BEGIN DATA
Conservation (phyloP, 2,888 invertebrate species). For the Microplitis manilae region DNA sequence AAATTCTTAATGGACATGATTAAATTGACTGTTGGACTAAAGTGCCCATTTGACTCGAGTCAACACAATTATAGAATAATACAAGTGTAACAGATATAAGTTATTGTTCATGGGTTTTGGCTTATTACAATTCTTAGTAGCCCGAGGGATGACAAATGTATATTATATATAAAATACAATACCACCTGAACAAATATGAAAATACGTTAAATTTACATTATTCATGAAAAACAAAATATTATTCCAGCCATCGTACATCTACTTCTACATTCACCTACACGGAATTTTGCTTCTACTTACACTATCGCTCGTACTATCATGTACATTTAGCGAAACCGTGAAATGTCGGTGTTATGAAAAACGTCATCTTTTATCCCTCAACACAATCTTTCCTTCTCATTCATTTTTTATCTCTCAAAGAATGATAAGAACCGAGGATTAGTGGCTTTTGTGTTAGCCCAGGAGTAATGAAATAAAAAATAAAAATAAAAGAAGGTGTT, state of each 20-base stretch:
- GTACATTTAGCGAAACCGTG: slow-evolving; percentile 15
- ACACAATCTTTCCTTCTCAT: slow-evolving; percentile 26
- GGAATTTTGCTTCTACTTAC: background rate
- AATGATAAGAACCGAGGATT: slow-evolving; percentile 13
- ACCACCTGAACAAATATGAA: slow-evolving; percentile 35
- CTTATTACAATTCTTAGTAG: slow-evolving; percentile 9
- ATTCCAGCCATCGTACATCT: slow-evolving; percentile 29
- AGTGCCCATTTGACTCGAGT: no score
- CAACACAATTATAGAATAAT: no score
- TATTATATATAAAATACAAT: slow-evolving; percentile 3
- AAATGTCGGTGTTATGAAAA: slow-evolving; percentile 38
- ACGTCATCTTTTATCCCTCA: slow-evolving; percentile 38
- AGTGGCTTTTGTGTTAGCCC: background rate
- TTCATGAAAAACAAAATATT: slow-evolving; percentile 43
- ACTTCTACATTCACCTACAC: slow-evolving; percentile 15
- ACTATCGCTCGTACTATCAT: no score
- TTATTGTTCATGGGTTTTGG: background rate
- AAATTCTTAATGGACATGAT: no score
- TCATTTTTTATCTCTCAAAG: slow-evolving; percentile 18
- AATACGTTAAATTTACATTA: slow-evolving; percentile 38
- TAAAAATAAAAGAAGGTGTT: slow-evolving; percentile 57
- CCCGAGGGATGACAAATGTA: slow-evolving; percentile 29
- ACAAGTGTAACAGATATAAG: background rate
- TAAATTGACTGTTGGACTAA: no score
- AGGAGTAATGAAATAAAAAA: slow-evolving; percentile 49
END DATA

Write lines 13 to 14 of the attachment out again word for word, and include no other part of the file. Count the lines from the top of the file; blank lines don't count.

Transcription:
- ACGTCATCTTTTATCCCTCA: slow-evolving; percentile 38
- AGTGGCTTTTGTGTTAGCCC: background rate